510. Anchor Chain Room

On This Page:

  1. Level
  2. Fast Facts
  3. Exhibit Description
  4. Photos & Videos
  5. More Information
  6. Statistics

Level: Gallery Deck

Floor plan of the gallery deck. A red star marks the center of the Anchor Chain Room in the fo’c’sle.

Read directions to Anchor Chain Room

Fast Facts

  • Sailors used the equipment in the anchor chain room to raise and lower Intrepid’s anchors.
  • Windlasses heaved up the anchors, and stoppers held the chains to the deck.
Color photograph of Intrepid’s anchor chain room showing cylindrical capstans and large, black chains stretched across the deck
Anchor chains stretch across the deck of the anchor chain room.

Exhibit Description

Intrepid had two massive anchors at the bow, or front, of the ship. Each one weighed 30,000 pounds (13.6 metric tons), about the equivalent of ten automobiles.

The anchors were raised and lowered on huge chains, and this is where the chains entered the ship. There are two anchor chains lying on the floor down the center of the room. They lie roughly parallel to each other and stretch from the bow end of the ship into the room. You can see about 50 feet (15.2 meters) of chain on the deck for each anchor. The shorter chain is about 900 feet (274.3 meters) long total. Short lengths of chain called stoppers hold the anchor chains to the deck.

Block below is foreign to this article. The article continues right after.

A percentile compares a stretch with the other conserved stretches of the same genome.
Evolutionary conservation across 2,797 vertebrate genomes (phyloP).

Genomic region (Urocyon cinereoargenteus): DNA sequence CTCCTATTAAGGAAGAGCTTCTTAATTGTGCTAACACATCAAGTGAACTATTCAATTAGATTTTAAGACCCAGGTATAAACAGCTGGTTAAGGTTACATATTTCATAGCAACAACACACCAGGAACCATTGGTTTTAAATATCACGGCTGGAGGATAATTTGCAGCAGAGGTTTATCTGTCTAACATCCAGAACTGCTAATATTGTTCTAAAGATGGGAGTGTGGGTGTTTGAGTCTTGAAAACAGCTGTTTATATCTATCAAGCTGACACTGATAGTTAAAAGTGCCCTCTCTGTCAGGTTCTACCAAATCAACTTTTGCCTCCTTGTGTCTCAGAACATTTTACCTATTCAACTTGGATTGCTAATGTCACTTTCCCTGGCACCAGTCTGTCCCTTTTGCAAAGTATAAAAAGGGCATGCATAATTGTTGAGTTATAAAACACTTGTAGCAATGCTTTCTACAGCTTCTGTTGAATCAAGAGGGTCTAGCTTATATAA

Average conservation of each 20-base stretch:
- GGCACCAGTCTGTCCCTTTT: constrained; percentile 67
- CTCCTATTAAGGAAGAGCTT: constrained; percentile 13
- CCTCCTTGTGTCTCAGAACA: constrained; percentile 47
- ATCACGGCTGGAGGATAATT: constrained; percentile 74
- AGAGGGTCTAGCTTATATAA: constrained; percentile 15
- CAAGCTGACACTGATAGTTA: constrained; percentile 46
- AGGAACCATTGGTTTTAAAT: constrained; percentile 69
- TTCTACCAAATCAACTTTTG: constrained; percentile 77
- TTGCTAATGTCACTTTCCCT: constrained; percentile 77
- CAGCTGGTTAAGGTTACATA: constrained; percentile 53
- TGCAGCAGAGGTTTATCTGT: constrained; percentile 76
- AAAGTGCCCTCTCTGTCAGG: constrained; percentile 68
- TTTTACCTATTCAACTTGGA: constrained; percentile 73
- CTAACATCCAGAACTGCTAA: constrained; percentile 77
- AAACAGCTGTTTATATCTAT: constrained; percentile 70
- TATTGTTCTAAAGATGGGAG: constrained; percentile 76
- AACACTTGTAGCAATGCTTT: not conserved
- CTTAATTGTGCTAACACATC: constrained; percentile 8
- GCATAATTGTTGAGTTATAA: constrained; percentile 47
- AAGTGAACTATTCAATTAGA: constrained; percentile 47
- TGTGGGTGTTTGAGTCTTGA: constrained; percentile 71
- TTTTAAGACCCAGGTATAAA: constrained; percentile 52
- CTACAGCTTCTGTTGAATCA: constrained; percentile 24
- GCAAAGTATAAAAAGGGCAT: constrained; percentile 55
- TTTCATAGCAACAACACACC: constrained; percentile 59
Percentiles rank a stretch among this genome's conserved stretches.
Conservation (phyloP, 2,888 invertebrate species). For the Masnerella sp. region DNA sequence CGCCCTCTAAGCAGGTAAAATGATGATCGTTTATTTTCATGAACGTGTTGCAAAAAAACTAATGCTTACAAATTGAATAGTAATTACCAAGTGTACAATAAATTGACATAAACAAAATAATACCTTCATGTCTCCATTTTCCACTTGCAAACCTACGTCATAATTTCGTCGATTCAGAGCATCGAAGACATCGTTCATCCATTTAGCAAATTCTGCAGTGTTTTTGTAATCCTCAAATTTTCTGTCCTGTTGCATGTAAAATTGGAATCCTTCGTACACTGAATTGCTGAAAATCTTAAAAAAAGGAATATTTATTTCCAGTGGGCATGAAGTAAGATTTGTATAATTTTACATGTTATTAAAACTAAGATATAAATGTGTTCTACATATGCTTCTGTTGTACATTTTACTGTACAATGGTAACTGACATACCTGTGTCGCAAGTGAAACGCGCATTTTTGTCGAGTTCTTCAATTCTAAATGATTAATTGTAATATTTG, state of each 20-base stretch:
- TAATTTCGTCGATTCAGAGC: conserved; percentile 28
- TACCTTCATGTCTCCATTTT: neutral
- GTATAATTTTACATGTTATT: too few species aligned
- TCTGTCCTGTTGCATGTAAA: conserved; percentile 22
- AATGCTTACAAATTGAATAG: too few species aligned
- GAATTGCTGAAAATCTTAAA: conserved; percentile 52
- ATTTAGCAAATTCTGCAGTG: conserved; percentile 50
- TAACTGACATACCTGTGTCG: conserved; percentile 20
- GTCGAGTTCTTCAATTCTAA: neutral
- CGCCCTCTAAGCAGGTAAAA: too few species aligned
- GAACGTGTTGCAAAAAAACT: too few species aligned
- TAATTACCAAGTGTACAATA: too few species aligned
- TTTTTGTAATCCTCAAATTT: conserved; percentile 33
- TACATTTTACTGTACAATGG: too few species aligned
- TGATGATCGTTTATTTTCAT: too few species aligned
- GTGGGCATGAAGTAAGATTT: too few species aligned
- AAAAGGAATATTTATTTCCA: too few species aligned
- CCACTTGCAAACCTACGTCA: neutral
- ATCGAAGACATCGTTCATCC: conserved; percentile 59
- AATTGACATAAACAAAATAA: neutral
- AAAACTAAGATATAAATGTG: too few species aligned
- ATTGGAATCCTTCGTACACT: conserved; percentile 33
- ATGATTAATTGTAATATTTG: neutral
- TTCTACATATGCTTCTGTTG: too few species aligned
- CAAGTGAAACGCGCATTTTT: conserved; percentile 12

We invite you to crouch or kneel down to touch the massive anchor chains. The tops of the chains are about a foot (30 cm) off the floor. The chains are painted shiny black. To get a sense of their weight and design, find and feel one link in a chain. Each link is about two feet long and an oval shape, just like the shape of links on a necklace or chain you might wear around your neck. But unlike the links on your necklace, these links each weigh about 125 pounds!

Sailors used the equipment in this space to raise and lower Intrepid’s anchors. A machine called an anchor windlass controls the heavy chains. Some parts of the system are in this room, while other parts are belowdecks and not visible to visitors. In this room, each anchor chain winds around a large, flat cylinder called a wildcat. The wildcat has teeth around the edges to hold the chain links. One nearby wheel controls the speed, while another is the brake. The motor for the system is two decks below in the windlass room, and the rest of the chain winds down into the chain locker, six levels below where you are standing.

Anchoring did not happen often. In many ports, Intrepid could tie up to a pier. Today, huge mooring lines, or ropes, keep Intrepid from drifting down the Hudson River. You can see these some of these mooring lines here in the anchor chain room. In two places, you’ll find the lines wound around cylinders called bitts. The bitts are about as tall as your waist.  Nearby is a large spool of rope about 5 feet (1.5 meters) tall.

Intrepid’s anchors are still attached to the ship. They are in their up position, against the bow of the ship. When you leave the Museum, you can see them when you look at the front of the ship.